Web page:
The film is also betrayed by its use of digital video. While many filmmakers working today have managed to do great things with the technology, In the Blood's early scenes look too much like something you would see in a low-budget cable TV drama than a present-day feature. Gradually this inauthentic gloss fades once the film starts using darker and grittier tones, but those first 20 minutes definitely dig a hole the movie has to spend the rest of its running time climbing out of.
But its biggest failure comes in an ending that hinges on what can only accurately be described as "Danny Trejo ex machina". Not only does it come out of nowhere and feels completely unjustified, but--for the sake of a happy ending--robs Carano of her agency and control over the situation. It's the only moment in the film where she is put in the position of having to be saved and it feels like a betrayal to the character and what she has gone through. Given what we've seen her do, it's impossible not to feel cheated when Machete suddenly appears and allows her to escape back to her comfortable life without consequence.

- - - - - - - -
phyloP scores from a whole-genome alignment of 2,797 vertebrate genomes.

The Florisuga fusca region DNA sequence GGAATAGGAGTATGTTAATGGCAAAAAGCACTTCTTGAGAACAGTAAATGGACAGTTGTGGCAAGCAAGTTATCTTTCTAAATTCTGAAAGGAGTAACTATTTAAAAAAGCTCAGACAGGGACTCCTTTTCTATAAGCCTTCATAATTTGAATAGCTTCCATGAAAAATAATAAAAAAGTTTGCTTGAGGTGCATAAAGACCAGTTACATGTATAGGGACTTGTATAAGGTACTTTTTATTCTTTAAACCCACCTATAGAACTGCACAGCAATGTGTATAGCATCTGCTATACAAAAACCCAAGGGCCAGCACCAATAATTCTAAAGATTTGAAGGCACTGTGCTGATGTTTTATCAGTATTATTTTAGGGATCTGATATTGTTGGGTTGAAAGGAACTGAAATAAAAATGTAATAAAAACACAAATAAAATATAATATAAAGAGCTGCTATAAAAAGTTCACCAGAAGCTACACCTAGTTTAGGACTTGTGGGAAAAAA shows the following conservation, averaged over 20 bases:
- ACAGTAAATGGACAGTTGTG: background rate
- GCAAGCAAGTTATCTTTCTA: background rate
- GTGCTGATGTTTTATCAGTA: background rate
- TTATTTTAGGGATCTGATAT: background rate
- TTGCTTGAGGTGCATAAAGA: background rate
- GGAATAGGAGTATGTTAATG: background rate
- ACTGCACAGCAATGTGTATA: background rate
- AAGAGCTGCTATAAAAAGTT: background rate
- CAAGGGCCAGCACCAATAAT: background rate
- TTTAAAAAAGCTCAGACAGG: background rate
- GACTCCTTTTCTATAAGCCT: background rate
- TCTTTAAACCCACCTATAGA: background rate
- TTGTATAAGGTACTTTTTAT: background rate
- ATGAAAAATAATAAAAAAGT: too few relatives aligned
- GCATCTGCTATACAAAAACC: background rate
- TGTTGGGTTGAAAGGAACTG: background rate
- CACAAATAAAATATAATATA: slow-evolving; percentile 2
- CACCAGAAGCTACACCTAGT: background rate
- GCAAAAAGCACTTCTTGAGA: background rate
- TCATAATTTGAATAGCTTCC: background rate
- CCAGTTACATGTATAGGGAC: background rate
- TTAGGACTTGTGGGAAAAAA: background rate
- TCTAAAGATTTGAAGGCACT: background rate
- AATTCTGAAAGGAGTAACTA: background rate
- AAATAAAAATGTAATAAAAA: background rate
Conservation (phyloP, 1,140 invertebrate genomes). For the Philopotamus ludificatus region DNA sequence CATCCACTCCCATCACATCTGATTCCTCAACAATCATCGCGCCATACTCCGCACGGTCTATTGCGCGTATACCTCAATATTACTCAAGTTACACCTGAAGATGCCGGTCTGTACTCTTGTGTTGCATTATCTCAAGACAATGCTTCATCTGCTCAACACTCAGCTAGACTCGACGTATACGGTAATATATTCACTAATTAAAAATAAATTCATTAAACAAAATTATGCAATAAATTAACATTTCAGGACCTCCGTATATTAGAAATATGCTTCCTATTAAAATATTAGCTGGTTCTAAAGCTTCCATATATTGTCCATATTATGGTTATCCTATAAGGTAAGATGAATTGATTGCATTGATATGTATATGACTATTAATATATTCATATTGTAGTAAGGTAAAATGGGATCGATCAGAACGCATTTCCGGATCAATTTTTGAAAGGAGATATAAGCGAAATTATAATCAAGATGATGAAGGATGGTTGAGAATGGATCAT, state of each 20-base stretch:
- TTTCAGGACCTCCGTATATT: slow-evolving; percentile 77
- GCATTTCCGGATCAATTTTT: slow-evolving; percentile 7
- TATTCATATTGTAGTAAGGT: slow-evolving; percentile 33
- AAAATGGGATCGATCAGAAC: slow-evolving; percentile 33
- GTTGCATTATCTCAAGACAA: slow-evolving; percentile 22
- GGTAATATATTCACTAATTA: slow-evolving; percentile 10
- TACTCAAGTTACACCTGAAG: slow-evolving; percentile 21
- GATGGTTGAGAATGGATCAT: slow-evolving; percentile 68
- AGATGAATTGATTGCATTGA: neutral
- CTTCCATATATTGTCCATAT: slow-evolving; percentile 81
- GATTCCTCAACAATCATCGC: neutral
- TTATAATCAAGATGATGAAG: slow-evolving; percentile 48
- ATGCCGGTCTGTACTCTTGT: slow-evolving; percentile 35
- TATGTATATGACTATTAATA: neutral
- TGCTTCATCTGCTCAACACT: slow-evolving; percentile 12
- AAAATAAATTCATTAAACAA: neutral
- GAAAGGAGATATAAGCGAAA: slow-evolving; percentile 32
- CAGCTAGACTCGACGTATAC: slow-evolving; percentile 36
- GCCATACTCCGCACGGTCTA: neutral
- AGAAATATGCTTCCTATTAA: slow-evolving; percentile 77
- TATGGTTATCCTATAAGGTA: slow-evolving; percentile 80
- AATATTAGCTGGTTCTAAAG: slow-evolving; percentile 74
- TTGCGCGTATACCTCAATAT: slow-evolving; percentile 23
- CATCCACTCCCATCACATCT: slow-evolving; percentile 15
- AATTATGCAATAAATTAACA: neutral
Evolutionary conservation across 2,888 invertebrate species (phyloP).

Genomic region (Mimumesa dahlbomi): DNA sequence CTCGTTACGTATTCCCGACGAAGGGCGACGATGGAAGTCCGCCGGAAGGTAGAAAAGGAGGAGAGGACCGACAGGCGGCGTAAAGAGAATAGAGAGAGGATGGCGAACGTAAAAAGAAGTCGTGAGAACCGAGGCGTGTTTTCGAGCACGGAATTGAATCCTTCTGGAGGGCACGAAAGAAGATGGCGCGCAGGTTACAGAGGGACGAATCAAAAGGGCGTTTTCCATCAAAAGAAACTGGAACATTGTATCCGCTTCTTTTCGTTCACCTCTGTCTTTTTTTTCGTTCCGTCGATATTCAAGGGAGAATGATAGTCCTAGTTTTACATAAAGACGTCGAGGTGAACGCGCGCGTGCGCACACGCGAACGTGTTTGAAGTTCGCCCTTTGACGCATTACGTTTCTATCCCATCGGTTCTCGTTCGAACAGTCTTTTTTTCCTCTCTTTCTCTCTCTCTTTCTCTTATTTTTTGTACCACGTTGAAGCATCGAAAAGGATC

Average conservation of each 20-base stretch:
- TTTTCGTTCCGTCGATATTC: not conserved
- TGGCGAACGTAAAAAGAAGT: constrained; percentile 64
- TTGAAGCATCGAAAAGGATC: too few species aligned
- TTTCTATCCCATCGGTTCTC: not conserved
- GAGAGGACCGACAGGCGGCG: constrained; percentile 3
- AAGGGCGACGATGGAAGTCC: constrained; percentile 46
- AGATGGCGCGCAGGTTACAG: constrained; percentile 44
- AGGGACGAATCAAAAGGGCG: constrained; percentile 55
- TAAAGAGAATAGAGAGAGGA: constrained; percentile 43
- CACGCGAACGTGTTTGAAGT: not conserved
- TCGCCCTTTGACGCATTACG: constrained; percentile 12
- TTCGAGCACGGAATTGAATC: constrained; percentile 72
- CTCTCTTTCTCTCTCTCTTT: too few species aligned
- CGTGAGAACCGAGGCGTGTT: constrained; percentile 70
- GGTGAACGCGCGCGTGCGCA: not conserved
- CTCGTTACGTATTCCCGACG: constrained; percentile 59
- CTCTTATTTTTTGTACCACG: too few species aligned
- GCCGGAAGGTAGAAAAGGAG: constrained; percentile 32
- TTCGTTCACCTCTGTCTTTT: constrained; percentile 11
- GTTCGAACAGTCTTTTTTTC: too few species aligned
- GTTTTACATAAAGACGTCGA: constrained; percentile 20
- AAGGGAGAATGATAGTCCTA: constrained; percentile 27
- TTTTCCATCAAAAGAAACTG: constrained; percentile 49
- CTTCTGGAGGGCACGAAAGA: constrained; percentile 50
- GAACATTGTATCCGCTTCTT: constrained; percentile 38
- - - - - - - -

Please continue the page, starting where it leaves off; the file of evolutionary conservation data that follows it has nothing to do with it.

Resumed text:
A better film might have still allowed Ava to get away with what she did, but it would also have required at least some degree of personal sacrifice.
As a low-budget B-movie action film, In the Blood is not without its many flaws, but I found it surprisingly compelling once the action began. As ludicrous as it often was, I never doubted its star, which in an effort like this makes it more the exception than the rule.
And while I expect Gina Carano will appear in much worse films as her career goes on (and hopefully many betters ones as well), I look forward to seeing them all because there is no other action movie star like her working today and--with all apologies to you Cynthia Rothrock fans out there--probably never has been.